While a carbon tax is widely acknowledged as an efficient policy to mitigate climate change, adoption has lagged. Part of the challenge resides in the distributional implications of a carbon tax and a belief that it tends to be regressive. Even when not regressive, poor households could be hurt by a carbon tax, particularly in countries that rely heavily on carbon-intensive energy sources. Using household surveys, we study how a carbon tax may affect households in the Asia Pacific region, the main source of CO2 emissions. We document a wide range of country-specific policies that could be implemented to compensate households, reduce inequality, and build support for adoption.
International Monetary Fund. Asia and Pacific Dept
The coronavirus disease (COVID-19) pandemic is still unfolding around the globe. In Asia, as elsewhere, the virus has ebbed in some countries but surged in others. The global economy is beginning to recover after a sharp contraction in the second quarter of 2020, as nationwide lockdowns are lifted and replaced with more targeted containment measures.
Ms. Elena Loukoianova, Yongzheng Yang, Mr. Si Guo, Ms. Leni Hunter, Mrs. Sarwat Jahan, Mr. Fazurin Jamaludin, Umang Rawat, Johanna Schauer, Piyaporn Sodsriwiboon, and Mr. Yiqun Wu
Asia has made significant progress in financial inclusion, but both its across-country and intra-country disparities are among the highest in the world. The gaps between the rich and the poor, rural and urban populations, and men and women remain deep. Income is the main determinant of the level of financial inclusion; but other factors, such as geography, financial sector structure, and policies, also play important roles. While some countries in the Asia-Pacific region are leaders in fintech, on average the region lags behind others in several important areas such as online (internet) purchases, electronic payments, mobile money, and mobile government transfers.
This Departmental Paper aims to take stock of the development and current state of financial inclusion and shed light on policies to advance financial inclusion in the region. The research focuses on the impact of financial inclusion on economic growth, poverty reduction, and inequality, linkages between financial inclusion and macroeconomic policies, as well as structural policies that are important for improving financial inclusion. Given the increasing importance of financial technologies (fintech), the paper also provides a snapshot of the fintech landscape in the Asia-Pacific.
During the past financial year, the IMF’s 189 member countries faced a number of pressing challenges. IMF work on these challenges - slower trade, declining productivity, gender inequality, inclusive growth, and debt management - is a central focus of this 2017 Annual Report.
This is a high-level report on progress in addressing recurring issues identified by the Independent Evaluation Office (IEO). The Board endorsed the proposal in the Chairman’s Summing Up for the Independent Evaluation Office Report on Recurring Issues from a Decade of Evaluation – Lessons for the IMF (BUFF/14/58, 6/11/14) that staff prepare a separate high-level report on the status of initiatives that address the recurring issues identified by the IEO, noting that the first staff report could be prepared within two years, followed by similar reports every five years thereafter. The September 2015 Management Implementation Plan set out the actions management would take to follow-up on the Board-endorsed recommendation. The IEO’s 2014 evaluation of Recurring Issues from a Decade of Evaluation: Lessons for the IMF identified five recurring issues: a) Executive Board guidance and oversight; b) Organizational silos; c) Attention to risks and uncertainty; d) Country and institutional context; and e) Evenhandedness. This high-level report provides a broad account of actions taken to address these recurring issues since the publication of the 2014 IEO report; it is not intended as an exhaustive account of initiatives undertaken. Takeaways. The report concludes that the Fund has made progress in addressing the recurring issues identified by the IEO, and acknowledges the need for taking actions on an ongoing basis to achieve the related objectives. The discussion of the Management Implementation Plan (MIP) left open the question of whether subsequent reports should be prepared, perhaps every five years. The Evaluation Committee concluded that the forthcoming external evaluation of the IEO could look at the monitoring mechanisms more holistically, to provide further input into considering whether or not to continue the preparation every five years of this high-level report.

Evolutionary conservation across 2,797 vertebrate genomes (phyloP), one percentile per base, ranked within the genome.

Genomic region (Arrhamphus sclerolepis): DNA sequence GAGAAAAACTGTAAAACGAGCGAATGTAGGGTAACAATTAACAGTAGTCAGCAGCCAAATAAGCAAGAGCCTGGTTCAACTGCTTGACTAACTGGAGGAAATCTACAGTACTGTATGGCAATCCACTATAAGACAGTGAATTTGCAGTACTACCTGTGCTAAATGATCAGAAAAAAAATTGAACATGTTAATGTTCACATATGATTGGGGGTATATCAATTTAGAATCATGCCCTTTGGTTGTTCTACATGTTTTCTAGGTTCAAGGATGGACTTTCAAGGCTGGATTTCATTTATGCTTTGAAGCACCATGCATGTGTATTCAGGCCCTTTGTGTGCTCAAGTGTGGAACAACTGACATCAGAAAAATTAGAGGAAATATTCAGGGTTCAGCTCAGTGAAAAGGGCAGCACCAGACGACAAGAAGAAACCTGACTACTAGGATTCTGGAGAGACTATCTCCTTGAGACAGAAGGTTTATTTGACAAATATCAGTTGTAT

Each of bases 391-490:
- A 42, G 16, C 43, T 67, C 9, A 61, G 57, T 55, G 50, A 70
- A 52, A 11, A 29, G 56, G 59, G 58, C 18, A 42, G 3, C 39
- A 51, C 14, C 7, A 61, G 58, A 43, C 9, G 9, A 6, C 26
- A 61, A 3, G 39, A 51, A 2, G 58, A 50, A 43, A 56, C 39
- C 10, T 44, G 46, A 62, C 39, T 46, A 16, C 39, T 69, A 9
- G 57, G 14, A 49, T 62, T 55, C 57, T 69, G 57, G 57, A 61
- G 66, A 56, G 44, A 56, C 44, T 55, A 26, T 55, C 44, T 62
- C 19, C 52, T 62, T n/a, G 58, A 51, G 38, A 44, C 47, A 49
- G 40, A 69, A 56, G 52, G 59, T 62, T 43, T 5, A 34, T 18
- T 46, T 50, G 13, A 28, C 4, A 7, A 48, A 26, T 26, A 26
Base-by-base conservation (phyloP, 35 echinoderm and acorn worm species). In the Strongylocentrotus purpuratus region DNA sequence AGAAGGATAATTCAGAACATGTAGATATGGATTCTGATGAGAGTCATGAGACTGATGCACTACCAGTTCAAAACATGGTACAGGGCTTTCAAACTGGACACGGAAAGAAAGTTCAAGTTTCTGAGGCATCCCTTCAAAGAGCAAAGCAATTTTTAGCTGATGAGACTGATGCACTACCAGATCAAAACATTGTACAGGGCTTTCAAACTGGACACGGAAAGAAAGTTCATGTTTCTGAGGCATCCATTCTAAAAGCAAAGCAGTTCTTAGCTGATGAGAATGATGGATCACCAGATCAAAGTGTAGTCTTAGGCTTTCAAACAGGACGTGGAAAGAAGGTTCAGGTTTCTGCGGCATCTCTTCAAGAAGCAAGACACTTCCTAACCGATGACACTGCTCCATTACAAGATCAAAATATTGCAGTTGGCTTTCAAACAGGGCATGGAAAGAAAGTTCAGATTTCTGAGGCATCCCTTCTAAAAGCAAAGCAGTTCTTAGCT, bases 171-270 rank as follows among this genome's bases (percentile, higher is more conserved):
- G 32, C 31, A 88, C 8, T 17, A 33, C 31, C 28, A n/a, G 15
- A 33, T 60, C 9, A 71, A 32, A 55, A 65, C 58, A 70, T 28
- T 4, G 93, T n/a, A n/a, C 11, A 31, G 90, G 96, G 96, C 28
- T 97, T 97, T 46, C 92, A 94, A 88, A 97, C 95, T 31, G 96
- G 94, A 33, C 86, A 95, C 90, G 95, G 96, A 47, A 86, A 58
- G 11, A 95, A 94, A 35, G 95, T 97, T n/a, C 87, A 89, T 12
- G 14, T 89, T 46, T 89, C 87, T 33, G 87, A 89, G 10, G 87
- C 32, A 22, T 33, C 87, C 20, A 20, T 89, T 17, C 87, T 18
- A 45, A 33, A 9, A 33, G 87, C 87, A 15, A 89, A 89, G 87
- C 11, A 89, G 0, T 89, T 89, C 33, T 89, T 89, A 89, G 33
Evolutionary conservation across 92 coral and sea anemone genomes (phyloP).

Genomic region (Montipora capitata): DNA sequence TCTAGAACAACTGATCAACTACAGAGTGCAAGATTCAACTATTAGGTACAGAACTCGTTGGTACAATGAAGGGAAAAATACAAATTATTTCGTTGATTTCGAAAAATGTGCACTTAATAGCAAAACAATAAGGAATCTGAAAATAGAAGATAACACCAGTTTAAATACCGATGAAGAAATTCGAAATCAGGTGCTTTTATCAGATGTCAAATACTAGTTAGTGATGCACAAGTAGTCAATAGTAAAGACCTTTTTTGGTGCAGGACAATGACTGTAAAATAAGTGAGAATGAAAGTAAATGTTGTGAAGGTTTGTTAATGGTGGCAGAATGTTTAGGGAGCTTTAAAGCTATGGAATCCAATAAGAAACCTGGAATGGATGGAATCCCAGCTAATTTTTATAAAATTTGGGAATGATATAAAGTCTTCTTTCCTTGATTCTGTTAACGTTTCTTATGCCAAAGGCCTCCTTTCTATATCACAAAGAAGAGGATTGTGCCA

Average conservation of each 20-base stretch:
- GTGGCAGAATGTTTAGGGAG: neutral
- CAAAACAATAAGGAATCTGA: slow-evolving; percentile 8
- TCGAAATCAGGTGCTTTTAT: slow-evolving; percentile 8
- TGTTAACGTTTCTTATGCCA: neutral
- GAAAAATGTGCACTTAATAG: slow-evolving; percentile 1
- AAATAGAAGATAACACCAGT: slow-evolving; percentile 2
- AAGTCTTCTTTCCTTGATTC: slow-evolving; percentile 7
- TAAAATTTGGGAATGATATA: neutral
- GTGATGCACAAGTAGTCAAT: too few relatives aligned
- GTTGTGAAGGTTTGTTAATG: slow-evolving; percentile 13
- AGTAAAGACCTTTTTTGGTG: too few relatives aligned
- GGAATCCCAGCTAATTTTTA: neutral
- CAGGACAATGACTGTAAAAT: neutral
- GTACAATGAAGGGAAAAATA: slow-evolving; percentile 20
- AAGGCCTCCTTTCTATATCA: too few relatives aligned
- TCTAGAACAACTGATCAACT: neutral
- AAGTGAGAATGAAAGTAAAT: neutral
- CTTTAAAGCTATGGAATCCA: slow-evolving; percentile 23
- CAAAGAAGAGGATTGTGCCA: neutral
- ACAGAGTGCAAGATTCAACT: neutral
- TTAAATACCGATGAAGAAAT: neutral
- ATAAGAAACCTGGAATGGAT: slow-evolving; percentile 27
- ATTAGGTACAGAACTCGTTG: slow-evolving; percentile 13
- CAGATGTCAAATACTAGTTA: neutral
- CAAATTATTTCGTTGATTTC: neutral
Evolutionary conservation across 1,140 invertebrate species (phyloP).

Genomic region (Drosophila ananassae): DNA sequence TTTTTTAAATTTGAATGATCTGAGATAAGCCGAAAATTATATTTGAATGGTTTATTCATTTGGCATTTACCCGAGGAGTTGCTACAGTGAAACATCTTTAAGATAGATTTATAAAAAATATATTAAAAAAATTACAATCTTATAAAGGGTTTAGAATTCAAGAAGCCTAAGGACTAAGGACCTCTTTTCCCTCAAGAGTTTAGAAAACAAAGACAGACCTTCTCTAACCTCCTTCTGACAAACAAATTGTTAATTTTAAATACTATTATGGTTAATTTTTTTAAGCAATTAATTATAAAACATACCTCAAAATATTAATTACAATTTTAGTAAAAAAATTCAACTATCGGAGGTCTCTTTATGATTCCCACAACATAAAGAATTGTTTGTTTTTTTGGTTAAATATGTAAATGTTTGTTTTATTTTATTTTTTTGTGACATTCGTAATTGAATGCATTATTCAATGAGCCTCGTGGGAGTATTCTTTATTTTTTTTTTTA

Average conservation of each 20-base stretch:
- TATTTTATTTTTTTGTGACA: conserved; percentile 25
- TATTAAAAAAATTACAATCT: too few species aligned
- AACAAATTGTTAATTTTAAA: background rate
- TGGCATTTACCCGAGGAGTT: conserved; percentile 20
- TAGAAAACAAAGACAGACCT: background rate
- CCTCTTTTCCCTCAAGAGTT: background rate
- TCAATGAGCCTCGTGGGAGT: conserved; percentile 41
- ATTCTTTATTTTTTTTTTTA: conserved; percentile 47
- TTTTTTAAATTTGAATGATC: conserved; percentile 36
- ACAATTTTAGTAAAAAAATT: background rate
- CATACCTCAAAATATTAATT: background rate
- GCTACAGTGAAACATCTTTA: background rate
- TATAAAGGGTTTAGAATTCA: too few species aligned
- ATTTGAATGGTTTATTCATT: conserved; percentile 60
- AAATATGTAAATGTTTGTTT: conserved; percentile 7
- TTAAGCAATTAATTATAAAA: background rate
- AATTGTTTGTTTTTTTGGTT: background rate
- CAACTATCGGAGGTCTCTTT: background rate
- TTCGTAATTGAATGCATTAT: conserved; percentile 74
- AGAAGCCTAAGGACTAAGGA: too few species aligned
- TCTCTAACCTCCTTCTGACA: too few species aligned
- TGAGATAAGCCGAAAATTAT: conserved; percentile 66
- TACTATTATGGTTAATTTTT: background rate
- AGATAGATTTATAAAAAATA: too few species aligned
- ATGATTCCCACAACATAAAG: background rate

Ms. Stefania Fabrizio, Davide Furceri, Mr. Rodrigo Garcia-Verdu, Ms. Grace B Li, Mrs. Sandra V Lizarazo Ruiz, Ms. Marina Mendes Tavares, Mr. Futoshi Narita, and Adrian Peralta
Despite sustained economic growth and rapid poverty reductions, income inequality remains stubbornly high in many low-income developing countries. This pattern is a concern as high levels of inequality can impair the sustainability of growth and macroeconomic stability, thereby also limiting countries’ ability to reach the Sustainable Development Goals. This underscores the importance of understanding how policies aimed at boosting economic growth affect income inequality. Using empirical and modeling techniques, the note confirms that macro-structural policies aimed at raising growth payoffs in low-income developing countries can have important distributional consequences, with the impact dependent on both the design of reforms and on country-specific economic characteristics. While there is no one-size-fits-all recipe, the note explores how governments can address adverse distributional consequences of reforms by designing reform packages to make pro-growth policies also more inclusive.